Sunday, December 14, 2008


Dec. 16 – Bernie Madoff With A Lot of Money – But How?

That’s the question on Wall Street these days as investors (not to mention federal prosecutors) try to figure out how so many supposedly smart people were duped out of so many billions of dollars.

One clue comes from William Goetzmann, a finance professor at Yale whose work was recently highlighted in The Wall Street Journal. Goetzmann found that hedge funds disclosing legal or regulatory problems and conflicts of interest ended up with lower future performance. But – and this is an important but – the disclosure of these risks had no impact on how much money flowed into the hedge funds. No impact! In other words, investors were getting useful information – they just weren’t paying attention to it.

Why would people make such a mistake? In part, because we don’t know how much to discount for conflicts of interest.

“Suppose you are a casual investor and you find out that IBM is getting consulting services from its auditor,” says George Loewenstein, a professor at Carnegie Mellon University in Pittsburgh who has studied conflicts of interest. “Or suppose your doctor recommends an X-ray, and then says he has an interest in the X-ray facility. In neither of those cases would you have a clue what to do. Would you not go get the X-ray? Is IBM worth half as much? 10 percent less? 5% less?”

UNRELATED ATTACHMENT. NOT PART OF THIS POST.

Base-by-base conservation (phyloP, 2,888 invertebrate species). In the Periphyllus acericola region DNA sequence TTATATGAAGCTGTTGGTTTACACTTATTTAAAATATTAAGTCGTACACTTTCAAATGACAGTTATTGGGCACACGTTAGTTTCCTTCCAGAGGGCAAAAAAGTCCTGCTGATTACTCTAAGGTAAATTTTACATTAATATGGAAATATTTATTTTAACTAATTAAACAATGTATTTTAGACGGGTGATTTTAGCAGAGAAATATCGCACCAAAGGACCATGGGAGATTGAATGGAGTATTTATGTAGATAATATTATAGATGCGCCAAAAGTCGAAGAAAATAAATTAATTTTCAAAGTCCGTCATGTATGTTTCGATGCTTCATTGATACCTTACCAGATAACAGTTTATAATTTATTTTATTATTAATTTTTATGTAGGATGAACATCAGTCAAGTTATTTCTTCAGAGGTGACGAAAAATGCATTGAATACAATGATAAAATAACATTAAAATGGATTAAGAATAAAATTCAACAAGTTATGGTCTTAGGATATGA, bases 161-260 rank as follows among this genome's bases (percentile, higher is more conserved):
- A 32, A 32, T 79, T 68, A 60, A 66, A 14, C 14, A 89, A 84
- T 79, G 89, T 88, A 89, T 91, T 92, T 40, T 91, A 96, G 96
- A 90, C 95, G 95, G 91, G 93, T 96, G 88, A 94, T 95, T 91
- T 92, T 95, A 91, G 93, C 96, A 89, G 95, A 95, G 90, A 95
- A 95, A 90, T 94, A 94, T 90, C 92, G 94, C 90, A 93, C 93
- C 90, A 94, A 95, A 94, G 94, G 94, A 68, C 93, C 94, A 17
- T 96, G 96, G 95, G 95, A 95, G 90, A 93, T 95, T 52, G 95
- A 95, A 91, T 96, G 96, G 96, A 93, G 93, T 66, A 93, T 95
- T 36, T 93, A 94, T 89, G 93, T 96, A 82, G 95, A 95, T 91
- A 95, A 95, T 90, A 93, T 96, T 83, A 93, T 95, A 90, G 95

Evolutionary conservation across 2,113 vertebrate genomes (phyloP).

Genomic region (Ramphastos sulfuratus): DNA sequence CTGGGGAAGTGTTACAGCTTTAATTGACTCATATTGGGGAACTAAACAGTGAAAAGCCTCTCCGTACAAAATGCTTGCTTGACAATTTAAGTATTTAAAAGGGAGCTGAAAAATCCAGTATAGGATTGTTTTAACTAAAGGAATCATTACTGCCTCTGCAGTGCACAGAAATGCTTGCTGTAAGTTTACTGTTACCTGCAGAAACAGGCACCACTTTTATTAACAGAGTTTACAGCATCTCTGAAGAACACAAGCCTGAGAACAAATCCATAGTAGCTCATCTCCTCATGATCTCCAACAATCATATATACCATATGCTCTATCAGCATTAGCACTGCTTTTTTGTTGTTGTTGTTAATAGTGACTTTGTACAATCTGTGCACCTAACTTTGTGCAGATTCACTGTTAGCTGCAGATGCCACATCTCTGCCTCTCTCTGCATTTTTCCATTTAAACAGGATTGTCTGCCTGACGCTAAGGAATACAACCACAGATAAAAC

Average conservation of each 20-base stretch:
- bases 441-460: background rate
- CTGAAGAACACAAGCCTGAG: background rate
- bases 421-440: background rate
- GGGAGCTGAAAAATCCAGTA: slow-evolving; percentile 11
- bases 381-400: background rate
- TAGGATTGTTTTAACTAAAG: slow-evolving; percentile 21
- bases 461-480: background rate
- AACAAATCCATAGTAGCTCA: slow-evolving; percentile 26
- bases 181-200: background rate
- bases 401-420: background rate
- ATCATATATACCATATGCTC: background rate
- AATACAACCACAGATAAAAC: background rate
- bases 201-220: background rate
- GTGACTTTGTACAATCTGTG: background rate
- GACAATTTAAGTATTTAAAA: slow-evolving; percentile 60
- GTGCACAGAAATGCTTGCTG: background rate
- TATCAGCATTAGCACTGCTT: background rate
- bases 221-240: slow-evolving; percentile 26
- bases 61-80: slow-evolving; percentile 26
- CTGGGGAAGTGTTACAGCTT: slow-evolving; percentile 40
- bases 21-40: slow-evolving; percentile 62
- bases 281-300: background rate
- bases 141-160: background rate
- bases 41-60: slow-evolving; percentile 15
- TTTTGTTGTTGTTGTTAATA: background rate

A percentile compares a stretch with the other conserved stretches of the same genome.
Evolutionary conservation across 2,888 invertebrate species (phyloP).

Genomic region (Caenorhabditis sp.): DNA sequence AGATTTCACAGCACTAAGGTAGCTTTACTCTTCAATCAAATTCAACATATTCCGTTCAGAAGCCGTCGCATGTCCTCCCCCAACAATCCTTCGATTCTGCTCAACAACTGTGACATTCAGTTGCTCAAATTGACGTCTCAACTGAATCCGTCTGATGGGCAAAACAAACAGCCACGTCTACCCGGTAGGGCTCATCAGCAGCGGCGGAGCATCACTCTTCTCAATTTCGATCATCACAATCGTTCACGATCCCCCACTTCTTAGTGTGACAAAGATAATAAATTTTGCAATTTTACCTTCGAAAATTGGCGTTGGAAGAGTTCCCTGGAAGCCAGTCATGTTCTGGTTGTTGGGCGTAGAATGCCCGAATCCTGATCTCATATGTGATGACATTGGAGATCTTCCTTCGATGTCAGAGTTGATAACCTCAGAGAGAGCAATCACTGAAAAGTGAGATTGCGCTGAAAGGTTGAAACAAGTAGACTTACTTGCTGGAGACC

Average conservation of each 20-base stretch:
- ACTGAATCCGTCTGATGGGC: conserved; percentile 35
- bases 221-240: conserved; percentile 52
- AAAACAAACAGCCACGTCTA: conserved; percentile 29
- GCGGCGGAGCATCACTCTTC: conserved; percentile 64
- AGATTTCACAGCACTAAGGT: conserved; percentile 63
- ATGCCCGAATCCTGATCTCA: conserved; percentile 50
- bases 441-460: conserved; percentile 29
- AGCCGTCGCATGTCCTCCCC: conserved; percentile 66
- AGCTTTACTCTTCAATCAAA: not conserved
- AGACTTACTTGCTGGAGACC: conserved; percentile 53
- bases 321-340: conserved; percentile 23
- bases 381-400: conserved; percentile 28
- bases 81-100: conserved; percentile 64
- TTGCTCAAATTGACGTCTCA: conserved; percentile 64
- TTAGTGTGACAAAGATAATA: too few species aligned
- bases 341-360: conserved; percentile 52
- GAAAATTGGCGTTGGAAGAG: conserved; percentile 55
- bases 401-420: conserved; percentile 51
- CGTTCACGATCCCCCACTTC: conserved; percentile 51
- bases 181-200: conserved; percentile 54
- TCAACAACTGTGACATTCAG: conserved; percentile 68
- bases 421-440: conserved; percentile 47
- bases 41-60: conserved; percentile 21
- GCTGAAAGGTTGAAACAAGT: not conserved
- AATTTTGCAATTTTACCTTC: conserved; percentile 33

Usually, he says, people don’t know what to do with the information.

“So what they do is ignore it.”

Which, as it often turns out, is a mistake.

For more on Loewenstein’s research, look


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